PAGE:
On Monday 17 January 2022, it’s Blue Monday, supposedly the most depressing day of the year. It’s a term coined in 2005 by British psychologist Cliff Arnall, who believes people feel at their lowest on this Monday. In the beginning of January, everyone still has many New Year’s resolutions, but by Blue Monday most of these have already fallen by the wayside. Holidays seem a long way off and it’s still dark for most of the day.
While your body is cooling down, your blood vessels start to narrow or may even close , which means that your blood pressure will rise and become even higher than it would normally be. Some prudence is therefore in order!
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High blood pressure
While your body is cooling down, your blood vessels start to narrow or may even close , which means that your blood pressure will rise and become even higher than it would normally be. Some prudence is therefore in order! Don’t jump into the cold plunge pool straight away but cool your body down under a lukewarm shower instead and leave plenty of time in between two sauna sessions.
Low blood pressure
People suffering from low blood pressure need to take extra care while warming up. The heat causes the blood vessels to enlarge, with the result that your blood pressure will drop. Don’t spend too long on the highest bench in the sauna, for that is where the ambient temperature is at its highest. Opt for the lowest bench instead and don’t stay in the sauna for too long. As a spell in the jacuzzi may cause dizziness, it is advisable that you limit your session in the whirlpool tub to a maximum of five minutes.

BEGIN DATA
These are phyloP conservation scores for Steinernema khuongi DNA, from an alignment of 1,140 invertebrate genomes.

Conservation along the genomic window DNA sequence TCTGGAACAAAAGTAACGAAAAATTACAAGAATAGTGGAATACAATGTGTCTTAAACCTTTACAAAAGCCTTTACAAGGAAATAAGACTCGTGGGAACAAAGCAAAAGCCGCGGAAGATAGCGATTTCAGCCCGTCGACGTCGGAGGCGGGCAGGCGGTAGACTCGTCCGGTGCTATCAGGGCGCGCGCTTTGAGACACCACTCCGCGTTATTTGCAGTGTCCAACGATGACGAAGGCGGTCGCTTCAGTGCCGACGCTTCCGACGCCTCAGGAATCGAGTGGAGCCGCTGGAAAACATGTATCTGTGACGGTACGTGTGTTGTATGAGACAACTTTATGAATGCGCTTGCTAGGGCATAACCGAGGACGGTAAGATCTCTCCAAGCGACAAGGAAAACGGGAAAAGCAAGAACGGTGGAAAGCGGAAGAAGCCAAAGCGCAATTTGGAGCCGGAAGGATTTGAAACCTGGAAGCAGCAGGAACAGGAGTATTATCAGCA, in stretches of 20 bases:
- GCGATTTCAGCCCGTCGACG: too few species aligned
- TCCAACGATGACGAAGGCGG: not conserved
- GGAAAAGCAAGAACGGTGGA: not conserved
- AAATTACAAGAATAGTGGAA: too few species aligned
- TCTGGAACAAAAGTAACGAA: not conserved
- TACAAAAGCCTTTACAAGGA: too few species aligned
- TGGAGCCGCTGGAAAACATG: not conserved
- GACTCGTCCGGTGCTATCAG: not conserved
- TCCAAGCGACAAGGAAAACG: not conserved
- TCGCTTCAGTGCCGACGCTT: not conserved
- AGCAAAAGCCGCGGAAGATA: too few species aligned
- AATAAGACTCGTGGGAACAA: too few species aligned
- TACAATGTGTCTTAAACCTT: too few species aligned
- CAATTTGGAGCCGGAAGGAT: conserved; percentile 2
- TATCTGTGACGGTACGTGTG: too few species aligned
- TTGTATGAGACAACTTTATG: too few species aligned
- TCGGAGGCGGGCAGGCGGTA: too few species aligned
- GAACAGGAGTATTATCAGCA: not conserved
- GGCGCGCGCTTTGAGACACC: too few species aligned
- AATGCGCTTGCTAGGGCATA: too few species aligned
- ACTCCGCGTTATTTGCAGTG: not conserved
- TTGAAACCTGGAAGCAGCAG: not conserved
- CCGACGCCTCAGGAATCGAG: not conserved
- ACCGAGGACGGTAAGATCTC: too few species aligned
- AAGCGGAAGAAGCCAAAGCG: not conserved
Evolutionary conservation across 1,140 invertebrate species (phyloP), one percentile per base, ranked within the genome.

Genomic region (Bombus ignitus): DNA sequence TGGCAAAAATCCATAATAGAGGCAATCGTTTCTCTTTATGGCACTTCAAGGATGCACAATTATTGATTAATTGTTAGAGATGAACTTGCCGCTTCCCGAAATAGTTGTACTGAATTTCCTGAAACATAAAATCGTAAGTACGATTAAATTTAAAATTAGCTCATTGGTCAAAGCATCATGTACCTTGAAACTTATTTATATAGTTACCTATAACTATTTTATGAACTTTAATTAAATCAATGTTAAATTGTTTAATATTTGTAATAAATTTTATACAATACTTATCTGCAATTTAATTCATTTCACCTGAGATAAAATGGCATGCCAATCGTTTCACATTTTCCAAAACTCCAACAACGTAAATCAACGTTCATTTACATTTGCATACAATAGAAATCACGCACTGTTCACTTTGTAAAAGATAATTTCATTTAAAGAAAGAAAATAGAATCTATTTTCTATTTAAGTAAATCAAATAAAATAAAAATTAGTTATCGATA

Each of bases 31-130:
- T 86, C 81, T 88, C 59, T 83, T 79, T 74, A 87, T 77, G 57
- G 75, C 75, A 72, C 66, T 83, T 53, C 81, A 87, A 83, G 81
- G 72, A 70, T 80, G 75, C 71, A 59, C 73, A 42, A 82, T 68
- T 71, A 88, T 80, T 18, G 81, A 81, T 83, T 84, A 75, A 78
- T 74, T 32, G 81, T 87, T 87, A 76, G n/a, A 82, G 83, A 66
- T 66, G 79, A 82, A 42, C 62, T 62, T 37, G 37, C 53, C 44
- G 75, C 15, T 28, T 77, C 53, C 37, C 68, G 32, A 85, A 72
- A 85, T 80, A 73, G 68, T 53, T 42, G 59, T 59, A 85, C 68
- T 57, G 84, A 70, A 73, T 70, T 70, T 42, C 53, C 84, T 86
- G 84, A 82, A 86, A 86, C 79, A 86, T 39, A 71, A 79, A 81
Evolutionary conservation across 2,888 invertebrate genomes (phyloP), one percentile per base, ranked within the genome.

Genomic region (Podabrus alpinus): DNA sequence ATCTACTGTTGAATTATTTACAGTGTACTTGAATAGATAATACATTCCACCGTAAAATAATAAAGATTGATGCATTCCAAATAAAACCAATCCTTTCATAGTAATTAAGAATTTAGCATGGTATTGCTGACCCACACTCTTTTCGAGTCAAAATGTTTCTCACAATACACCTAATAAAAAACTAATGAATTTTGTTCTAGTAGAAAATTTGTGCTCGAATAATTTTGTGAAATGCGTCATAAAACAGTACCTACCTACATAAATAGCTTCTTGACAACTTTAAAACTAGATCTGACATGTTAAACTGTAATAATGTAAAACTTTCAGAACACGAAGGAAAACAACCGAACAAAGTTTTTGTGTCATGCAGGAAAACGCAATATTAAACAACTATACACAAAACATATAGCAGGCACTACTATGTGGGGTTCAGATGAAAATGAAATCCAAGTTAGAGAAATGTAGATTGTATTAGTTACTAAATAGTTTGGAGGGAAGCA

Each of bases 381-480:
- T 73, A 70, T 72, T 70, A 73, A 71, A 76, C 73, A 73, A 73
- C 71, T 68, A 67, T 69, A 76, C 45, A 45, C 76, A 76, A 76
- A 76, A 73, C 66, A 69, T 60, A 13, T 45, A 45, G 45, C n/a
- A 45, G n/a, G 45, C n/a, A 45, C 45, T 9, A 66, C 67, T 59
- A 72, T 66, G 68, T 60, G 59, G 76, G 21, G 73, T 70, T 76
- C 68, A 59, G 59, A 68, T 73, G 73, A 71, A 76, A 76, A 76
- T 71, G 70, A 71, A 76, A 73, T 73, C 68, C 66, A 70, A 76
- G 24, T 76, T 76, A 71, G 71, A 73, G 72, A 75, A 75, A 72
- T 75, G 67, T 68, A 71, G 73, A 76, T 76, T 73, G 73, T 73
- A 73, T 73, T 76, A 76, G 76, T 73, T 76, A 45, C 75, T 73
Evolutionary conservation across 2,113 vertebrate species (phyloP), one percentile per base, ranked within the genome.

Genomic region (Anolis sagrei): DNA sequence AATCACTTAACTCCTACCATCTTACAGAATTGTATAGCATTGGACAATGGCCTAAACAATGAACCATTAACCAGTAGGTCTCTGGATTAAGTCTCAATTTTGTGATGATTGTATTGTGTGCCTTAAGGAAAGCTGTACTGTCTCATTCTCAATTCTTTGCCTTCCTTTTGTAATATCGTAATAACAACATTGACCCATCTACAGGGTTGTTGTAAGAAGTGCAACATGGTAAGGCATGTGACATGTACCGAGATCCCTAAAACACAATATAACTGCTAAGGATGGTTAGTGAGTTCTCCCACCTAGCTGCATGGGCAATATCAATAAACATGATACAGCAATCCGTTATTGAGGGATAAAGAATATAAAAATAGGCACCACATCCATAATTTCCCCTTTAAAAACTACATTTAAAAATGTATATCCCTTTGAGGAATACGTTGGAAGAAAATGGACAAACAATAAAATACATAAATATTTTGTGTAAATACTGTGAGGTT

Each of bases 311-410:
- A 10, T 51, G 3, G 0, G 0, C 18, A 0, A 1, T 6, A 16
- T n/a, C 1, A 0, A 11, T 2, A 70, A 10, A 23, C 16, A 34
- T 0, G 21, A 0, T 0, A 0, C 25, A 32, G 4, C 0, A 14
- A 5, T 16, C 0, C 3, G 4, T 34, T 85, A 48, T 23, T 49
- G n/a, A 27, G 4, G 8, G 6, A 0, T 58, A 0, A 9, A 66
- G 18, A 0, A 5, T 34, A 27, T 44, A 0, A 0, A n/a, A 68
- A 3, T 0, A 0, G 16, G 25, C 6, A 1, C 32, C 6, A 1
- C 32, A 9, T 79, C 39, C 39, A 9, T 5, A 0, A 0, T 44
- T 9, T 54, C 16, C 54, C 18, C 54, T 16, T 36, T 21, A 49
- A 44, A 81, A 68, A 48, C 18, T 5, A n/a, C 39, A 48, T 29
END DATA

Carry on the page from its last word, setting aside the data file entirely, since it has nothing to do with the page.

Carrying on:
To be on the safe side, we would recommend that you talk to your physician before visiting the sauna.
These messages are definitely worth a quick read!
Do we have a treat for you this January! If you book a session in our private sauna (Monday to Friday only), you can enjoy our thermal baths for the rest of the day for free!
Winter solstice, 21 December, the longest night of the year. From then until 21 June (i.e. the longest night of the year), the nights are getting shorter again, with a few extra seconds of daylight every day. On the longest night, we spend more than 16 hours in darkness. That’s a whole lot of darkness! No wonder it affects our moods.